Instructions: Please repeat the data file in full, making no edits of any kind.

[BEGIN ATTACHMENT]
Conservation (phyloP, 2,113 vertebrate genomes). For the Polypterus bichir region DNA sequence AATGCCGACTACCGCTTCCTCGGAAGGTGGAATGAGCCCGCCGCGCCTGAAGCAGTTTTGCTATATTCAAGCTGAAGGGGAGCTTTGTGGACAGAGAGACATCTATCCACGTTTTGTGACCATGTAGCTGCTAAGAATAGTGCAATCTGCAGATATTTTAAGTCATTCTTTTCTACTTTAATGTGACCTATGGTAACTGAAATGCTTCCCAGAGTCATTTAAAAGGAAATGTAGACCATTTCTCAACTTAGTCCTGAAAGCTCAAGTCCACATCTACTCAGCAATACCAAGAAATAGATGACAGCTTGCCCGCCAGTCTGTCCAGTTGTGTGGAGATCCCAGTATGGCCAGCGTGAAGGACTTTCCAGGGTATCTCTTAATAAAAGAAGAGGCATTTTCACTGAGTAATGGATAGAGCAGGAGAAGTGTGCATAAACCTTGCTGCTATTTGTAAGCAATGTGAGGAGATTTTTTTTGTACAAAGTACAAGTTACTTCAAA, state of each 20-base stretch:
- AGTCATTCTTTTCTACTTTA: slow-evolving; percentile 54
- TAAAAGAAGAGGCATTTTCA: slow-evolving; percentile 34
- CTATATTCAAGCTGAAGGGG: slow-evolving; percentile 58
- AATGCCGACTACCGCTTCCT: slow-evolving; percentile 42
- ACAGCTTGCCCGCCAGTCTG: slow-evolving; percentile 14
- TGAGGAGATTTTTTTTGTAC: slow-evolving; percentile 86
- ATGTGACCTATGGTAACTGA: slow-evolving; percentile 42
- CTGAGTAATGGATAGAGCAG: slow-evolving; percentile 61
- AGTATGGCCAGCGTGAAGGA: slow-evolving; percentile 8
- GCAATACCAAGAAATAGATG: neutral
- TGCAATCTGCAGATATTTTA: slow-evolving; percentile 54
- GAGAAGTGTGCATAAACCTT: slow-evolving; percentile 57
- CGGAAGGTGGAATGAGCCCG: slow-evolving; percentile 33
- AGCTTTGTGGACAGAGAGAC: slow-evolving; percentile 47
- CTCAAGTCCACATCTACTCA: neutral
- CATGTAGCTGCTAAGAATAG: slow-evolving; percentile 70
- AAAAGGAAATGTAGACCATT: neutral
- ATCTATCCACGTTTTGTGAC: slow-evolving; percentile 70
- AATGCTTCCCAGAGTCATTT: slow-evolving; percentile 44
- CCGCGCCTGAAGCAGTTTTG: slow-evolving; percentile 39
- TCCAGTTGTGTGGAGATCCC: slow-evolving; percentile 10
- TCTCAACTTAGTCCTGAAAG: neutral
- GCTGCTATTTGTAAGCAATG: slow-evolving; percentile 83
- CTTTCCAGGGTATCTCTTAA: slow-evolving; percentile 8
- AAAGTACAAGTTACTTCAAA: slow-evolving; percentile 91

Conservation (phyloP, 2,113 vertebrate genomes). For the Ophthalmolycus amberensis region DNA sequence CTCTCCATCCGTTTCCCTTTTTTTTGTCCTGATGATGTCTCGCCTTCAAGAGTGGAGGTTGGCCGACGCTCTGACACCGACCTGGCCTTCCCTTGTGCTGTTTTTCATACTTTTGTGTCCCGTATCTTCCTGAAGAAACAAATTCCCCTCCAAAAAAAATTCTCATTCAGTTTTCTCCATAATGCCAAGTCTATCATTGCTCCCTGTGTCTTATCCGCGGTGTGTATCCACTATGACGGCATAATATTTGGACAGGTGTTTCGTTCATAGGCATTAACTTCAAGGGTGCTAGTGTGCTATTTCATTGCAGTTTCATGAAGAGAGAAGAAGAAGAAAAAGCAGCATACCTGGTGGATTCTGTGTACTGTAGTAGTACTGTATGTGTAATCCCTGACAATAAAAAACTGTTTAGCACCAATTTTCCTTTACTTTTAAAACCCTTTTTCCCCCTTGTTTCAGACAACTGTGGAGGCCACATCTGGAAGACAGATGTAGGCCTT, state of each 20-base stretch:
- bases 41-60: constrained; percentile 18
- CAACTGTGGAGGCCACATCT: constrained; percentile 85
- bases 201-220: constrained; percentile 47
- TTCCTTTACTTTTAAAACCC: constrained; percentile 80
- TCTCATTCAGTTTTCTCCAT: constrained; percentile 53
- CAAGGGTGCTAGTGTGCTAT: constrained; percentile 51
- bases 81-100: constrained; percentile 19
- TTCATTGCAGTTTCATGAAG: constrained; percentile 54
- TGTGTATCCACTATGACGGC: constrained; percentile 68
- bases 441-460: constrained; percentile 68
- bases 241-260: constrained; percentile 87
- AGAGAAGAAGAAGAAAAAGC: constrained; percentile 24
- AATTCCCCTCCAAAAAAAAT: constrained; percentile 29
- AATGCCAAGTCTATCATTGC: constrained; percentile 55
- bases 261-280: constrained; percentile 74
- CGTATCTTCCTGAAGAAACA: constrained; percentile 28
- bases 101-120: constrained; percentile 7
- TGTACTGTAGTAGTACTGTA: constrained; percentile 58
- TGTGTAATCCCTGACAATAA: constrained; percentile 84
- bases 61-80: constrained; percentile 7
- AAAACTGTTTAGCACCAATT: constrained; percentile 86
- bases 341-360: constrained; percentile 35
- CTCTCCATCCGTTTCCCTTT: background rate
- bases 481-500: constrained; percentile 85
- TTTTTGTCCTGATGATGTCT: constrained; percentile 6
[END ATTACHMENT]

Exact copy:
Conservation (phyloP, 2,113 vertebrate genomes). For the Polypterus bichir region DNA sequence AATGCCGACTACCGCTTCCTCGGAAGGTGGAATGAGCCCGCCGCGCCTGAAGCAGTTTTGCTATATTCAAGCTGAAGGGGAGCTTTGTGGACAGAGAGACATCTATCCACGTTTTGTGACCATGTAGCTGCTAAGAATAGTGCAATCTGCAGATATTTTAAGTCATTCTTTTCTACTTTAATGTGACCTATGGTAACTGAAATGCTTCCCAGAGTCATTTAAAAGGAAATGTAGACCATTTCTCAACTTAGTCCTGAAAGCTCAAGTCCACATCTACTCAGCAATACCAAGAAATAGATGACAGCTTGCCCGCCAGTCTGTCCAGTTGTGTGGAGATCCCAGTATGGCCAGCGTGAAGGACTTTCCAGGGTATCTCTTAATAAAAGAAGAGGCATTTTCACTGAGTAATGGATAGAGCAGGAGAAGTGTGCATAAACCTTGCTGCTATTTGTAAGCAATGTGAGGAGATTTTTTTTGTACAAAGTACAAGTTACTTCAAA, state of each 20-base stretch:
- AGTCATTCTTTTCTACTTTA: slow-evolving; percentile 54
- TAAAAGAAGAGGCATTTTCA: slow-evolving; percentile 34
- CTATATTCAAGCTGAAGGGG: slow-evolving; percentile 58
- AATGCCGACTACCGCTTCCT: slow-evolving; percentile 42
- ACAGCTTGCCCGCCAGTCTG: slow-evolving; percentile 14
- TGAGGAGATTTTTTTTGTAC: slow-evolving; percentile 86
- ATGTGACCTATGGTAACTGA: slow-evolving; percentile 42
- CTGAGTAATGGATAGAGCAG: slow-evolving; percentile 61
- AGTATGGCCAGCGTGAAGGA: slow-evolving; percentile 8
- GCAATACCAAGAAATAGATG: neutral
- TGCAATCTGCAGATATTTTA: slow-evolving; percentile 54
- GAGAAGTGTGCATAAACCTT: slow-evolving; percentile 57
- CGGAAGGTGGAATGAGCCCG: slow-evolving; percentile 33
- AGCTTTGTGGACAGAGAGAC: slow-evolving; percentile 47
- CTCAAGTCCACATCTACTCA: neutral
- CATGTAGCTGCTAAGAATAG: slow-evolving; percentile 70
- AAAAGGAAATGTAGACCATT: neutral
- ATCTATCCACGTTTTGTGAC: slow-evolving; percentile 70
- AATGCTTCCCAGAGTCATTT: slow-evolving; percentile 44
- CCGCGCCTGAAGCAGTTTTG: slow-evolving; percentile 39
- TCCAGTTGTGTGGAGATCCC: slow-evolving; percentile 10
- TCTCAACTTAGTCCTGAAAG: neutral
- GCTGCTATTTGTAAGCAATG: slow-evolving; percentile 83
- CTTTCCAGGGTATCTCTTAA: slow-evolving; percentile 8
- AAAGTACAAGTTACTTCAAA: slow-evolving; percentile 91

Conservation (phyloP, 2,113 vertebrate genomes). For the Ophthalmolycus amberensis region DNA sequence CTCTCCATCCGTTTCCCTTTTTTTTGTCCTGATGATGTCTCGCCTTCAAGAGTGGAGGTTGGCCGACGCTCTGACACCGACCTGGCCTTCCCTTGTGCTGTTTTTCATACTTTTGTGTCCCGTATCTTCCTGAAGAAACAAATTCCCCTCCAAAAAAAATTCTCATTCAGTTTTCTCCATAATGCCAAGTCTATCATTGCTCCCTGTGTCTTATCCGCGGTGTGTATCCACTATGACGGCATAATATTTGGACAGGTGTTTCGTTCATAGGCATTAACTTCAAGGGTGCTAGTGTGCTATTTCATTGCAGTTTCATGAAGAGAGAAGAAGAAGAAAAAGCAGCATACCTGGTGGATTCTGTGTACTGTAGTAGTACTGTATGTGTAATCCCTGACAATAAAAAACTGTTTAGCACCAATTTTCCTTTACTTTTAAAACCCTTTTTCCCCCTTGTTTCAGACAACTGTGGAGGCCACATCTGGAAGACAGATGTAGGCCTT, state of each 20-base stretch:
- bases 41-60: constrained; percentile 18
- CAACTGTGGAGGCCACATCT: constrained; percentile 85
- bases 201-220: constrained; percentile 47
- TTCCTTTACTTTTAAAACCC: constrained; percentile 80
- TCTCATTCAGTTTTCTCCAT: constrained; percentile 53
- CAAGGGTGCTAGTGTGCTAT: constrained; percentile 51
- bases 81-100: constrained; percentile 19
- TTCATTGCAGTTTCATGAAG: constrained; percentile 54
- TGTGTATCCACTATGACGGC: constrained; percentile 68
- bases 441-460: constrained; percentile 68
- bases 241-260: constrained; percentile 87
- AGAGAAGAAGAAGAAAAAGC: constrained; percentile 24
- AATTCCCCTCCAAAAAAAAT: constrained; percentile 29
- AATGCCAAGTCTATCATTGC: constrained; percentile 55
- bases 261-280: constrained; percentile 74
- CGTATCTTCCTGAAGAAACA: constrained; percentile 28
- bases 101-120: constrained; percentile 7
- TGTACTGTAGTAGTACTGTA: constrained; percentile 58
- TGTGTAATCCCTGACAATAA: constrained; percentile 84
- bases 61-80: constrained; percentile 7
- AAAACTGTTTAGCACCAATT: constrained; percentile 86
- bases 341-360: constrained; percentile 35
- CTCTCCATCCGTTTCCCTTT: background rate
- bases 481-500: constrained; percentile 85
- TTTTTGTCCTGATGATGTCT: constrained; percentile 6